The direction of Ubuntu & Gnome with their graphical interfaces . . .

Well, recently we’ve seen some interesting developments. Canonical (makers of Ubuntu Linux) have come out with their latest version of Ubuntu (11.04), featuring their new default desktop interface called Unity. Meanwhile, the folks over at Gnome have also come out with Gnome 3, replacing the amazingly popular Gnome 2.x style interface. Boy, they look pretty similar, don’t they? Both of them are chasing Apple’s OS X interface for some reason.

I’m not a big fan of Apple’s interface and I’m very much not a fan of what Canonical and Gnome are doing with my desktop. While Ubuntu 11.04 offers an “Ubuntu Classic” mode (read Gnome 2.x mode here), this will only be around for 11.04. Once 11.10 comes out in 6 months, the “classic” will be discarded.

<rant> At this point I could go on about how these changes are trying to change my desktop into an oversized smartphone, or how for power users this is an absurd interface reminding me of a Fisher Price laptop, or an interface for children first learning to use a computer, but I won’t. While this perhaps might be a good interface for a tablet or a smartphone, it is not the way a desktop operating system should present itself to the user. There’s a plethora of posts on the internet about forking Gnome 2.x into its own project maintained by a separate community of developers from those over at Gnome. Others are talking about porting the Gnome 2.x shell & set of panels into the GTK 3.x platform: essentially porting the great Gnome 2.x desktop interface over so that they work well in the Gnome 3 code base. I am not sure if either of these will happen or not, but I can tell you that I cannot afford to wait & see</rant>

The people over at Linux Mint (the second most popular Linux after the Ubuntu family) have stated that they will adopt Gnome 3, but without the Gnome 3 shell (which is the interface that is presented to the user, AKA “The Desktop”.) I’m not sure exactly how they will do that, but I am sure it will require a lot of custom coding.

Ubuntu has always offered me the perfect blend of Debian’s rock solid stability with my choice of the latest & greatest apps pre-installed. I’ve enjoyed using it for a few years now, however, forcing the Unity interface on users who’ve enjoyed the classic desktop is too much for me to bear. I know in some way Canonical’s hand was forced here in that Gnome was already abandoning it’s 2.x desktop, so instead of moving with Gnome’s 3.x shell, they decided to create their own version of an astonishingly similar, child-like desktop. Both interfaces are wrong for the desktop and wrong for the power user.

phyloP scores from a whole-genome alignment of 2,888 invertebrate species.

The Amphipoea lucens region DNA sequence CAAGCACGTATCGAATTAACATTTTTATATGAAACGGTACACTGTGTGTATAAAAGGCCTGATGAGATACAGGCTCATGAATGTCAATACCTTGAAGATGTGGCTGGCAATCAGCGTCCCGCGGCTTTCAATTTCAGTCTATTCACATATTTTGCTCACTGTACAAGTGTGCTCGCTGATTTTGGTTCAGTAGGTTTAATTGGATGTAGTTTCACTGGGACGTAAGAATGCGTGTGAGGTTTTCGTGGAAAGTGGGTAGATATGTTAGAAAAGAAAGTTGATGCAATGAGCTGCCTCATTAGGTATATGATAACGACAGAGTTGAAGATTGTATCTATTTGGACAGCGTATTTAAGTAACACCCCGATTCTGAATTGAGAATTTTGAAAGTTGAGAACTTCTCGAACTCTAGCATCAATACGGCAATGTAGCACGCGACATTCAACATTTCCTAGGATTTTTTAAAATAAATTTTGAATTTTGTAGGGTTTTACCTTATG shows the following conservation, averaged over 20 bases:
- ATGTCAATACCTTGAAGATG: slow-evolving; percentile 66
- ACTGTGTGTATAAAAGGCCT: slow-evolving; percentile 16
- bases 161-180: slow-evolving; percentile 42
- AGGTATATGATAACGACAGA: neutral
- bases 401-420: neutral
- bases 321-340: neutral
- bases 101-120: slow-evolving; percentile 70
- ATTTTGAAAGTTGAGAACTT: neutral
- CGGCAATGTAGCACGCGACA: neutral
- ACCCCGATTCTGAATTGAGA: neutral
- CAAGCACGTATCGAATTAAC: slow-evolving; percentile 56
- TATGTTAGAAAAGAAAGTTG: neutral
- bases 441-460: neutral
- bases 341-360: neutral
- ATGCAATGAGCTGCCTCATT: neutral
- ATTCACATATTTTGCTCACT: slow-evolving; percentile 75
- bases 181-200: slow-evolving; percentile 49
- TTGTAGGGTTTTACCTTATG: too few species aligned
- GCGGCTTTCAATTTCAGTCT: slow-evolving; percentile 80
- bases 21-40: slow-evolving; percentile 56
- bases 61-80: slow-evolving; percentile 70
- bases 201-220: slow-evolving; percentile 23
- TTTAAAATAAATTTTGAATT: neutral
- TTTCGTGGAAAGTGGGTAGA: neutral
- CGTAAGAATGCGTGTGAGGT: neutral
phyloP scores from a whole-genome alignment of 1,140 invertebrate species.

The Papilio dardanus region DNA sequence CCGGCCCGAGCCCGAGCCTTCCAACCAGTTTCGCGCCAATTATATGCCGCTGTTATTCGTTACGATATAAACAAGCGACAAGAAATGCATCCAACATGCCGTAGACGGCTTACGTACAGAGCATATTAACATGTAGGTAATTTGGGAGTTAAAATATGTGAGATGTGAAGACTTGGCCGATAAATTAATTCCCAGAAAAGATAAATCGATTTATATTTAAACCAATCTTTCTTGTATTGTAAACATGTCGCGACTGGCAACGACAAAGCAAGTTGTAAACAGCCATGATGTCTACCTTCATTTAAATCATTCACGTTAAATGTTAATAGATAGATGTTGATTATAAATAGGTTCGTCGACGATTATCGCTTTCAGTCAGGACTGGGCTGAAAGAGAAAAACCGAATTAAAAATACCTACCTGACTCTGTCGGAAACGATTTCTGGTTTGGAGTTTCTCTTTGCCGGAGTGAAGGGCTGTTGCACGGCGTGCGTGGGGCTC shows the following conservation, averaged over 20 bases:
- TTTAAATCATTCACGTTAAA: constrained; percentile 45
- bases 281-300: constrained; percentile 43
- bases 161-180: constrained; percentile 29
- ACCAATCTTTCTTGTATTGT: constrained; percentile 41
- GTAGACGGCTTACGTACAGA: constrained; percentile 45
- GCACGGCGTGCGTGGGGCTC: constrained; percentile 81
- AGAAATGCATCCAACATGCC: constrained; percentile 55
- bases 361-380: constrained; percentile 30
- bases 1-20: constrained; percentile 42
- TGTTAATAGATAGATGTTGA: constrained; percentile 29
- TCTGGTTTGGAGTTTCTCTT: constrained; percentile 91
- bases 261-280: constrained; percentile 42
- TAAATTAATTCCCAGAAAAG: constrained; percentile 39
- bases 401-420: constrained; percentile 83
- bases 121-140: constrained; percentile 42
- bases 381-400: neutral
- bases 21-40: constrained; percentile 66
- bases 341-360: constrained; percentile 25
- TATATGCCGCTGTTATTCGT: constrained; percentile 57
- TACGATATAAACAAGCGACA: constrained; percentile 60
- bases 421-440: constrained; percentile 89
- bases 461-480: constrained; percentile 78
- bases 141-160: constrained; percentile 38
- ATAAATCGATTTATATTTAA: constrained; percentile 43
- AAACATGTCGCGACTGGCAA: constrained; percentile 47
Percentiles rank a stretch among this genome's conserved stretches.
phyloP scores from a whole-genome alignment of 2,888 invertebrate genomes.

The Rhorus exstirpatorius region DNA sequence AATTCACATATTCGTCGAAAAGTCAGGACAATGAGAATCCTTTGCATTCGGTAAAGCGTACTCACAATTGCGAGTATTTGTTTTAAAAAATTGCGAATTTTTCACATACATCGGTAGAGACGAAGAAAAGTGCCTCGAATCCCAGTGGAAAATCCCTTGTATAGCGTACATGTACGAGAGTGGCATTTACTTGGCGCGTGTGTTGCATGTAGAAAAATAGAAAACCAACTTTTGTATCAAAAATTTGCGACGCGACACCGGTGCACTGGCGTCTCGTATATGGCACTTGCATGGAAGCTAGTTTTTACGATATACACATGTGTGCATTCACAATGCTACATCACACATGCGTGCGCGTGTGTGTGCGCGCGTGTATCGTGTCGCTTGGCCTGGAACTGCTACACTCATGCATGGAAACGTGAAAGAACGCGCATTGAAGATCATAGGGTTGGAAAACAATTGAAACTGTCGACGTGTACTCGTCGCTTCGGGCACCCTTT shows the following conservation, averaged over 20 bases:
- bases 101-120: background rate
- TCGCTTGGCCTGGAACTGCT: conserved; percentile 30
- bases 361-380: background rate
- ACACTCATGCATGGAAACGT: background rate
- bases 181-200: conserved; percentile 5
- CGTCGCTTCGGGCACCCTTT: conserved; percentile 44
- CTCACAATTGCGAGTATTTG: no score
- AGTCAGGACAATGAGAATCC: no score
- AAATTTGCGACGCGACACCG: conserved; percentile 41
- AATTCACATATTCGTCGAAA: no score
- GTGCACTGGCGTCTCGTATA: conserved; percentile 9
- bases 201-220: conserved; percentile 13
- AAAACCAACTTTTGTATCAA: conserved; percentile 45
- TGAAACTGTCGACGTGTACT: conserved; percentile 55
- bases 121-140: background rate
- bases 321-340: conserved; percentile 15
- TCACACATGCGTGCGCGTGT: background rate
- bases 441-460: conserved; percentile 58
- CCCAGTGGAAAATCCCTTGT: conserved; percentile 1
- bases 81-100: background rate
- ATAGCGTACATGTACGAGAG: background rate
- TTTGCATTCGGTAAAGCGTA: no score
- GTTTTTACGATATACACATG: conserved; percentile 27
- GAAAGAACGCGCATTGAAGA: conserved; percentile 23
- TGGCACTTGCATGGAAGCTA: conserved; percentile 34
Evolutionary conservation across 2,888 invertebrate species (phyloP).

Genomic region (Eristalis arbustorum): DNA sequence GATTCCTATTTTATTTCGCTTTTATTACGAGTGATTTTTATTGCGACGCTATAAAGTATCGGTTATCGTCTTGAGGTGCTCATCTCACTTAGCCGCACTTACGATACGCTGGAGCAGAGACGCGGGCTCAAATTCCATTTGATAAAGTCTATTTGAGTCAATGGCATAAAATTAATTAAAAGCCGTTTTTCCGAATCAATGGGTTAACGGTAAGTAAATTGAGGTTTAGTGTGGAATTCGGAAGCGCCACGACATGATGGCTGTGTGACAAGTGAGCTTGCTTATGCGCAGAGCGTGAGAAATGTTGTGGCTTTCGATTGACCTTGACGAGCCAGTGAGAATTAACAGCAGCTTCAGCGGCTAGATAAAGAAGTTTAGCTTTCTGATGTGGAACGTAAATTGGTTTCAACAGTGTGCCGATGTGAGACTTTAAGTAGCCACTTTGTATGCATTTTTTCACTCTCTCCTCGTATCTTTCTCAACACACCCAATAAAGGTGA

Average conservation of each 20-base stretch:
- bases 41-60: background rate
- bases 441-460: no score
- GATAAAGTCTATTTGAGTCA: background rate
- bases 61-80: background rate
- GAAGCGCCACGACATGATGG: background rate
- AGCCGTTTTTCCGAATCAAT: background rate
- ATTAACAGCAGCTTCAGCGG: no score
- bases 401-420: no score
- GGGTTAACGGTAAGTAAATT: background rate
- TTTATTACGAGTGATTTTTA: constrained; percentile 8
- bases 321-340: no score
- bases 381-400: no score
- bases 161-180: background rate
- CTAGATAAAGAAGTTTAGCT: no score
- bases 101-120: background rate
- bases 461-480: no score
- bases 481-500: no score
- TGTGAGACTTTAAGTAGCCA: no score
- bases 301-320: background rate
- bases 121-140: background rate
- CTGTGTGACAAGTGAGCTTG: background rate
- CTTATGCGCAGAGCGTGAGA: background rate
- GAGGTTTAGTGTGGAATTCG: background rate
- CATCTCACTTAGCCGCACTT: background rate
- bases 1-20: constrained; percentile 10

The developers at Gnome are equally guilty of abandoning the classic, best desktop, forcing a completely different interface on its users without the choice & option of what I suppose has to now be called “Gnome Classic”. It’s a mistake to offer users change without choice.

For those who may think all is lost at this point: DON’T PANIC, I know where my towel is located.

In my effort to find a new home for myself, I started selectively searching through the myriad of Debian-based Linux distributions. I tried Linux Mint and while it’s based on Debian, I don’t think it’s my cup of tea. On a hunch I tried Xubuntu (Ubuntu with the XFCE desktop instead of Gnome). I’ve always regarded XFCE as a Gnome knock off with less polish. Certainly, XFCE has come a long way, but it isn’t as intuitive as Gnome 2.x. Having said that I am reluctantly choosing Xubuntu as my distro of choice. XFCE is close enough that I can bridge the gap with some tweaking. I am mostly tweaking the panels. The default bottom panel that comes with Xubuntu 11.04 is useless in my estimation. I’ve deleted that in favor of a fresh panel with simply a Window Menu, Workspace Switcher & Trashcan. I’ve removed the Window Menu from the top panel and added some quick-click launcher icons at the upper left of the panel to launch often-run apps such as Chrome, Xchat, File Manager, Calculator, etc.

All tweaks aside, Xubuntu allows me to maintain the advantage of the Ubuntu line of repositories (including medibuntu!) while offering me a desktop that is much more familiar. For me, Xubuntu is the safest bet for a new home. One should not confuse a desktop interface with an entire Linux distribution. I could easily run Ubuntu 11.04 and just install the XFCE desktop onto Ubuntu and then choose XFCE as my default desktop under Ubuntu, instead of running Xubuntu. I do think though, that while that approach may work, the folks over at Xubuntu have integrated XFCE a bit better into the Ubuntu base than I could. It would allow me to cleanly run a variant of Ubuntu without the extra Unity baggage and enjoy an overall lighter distribution as well.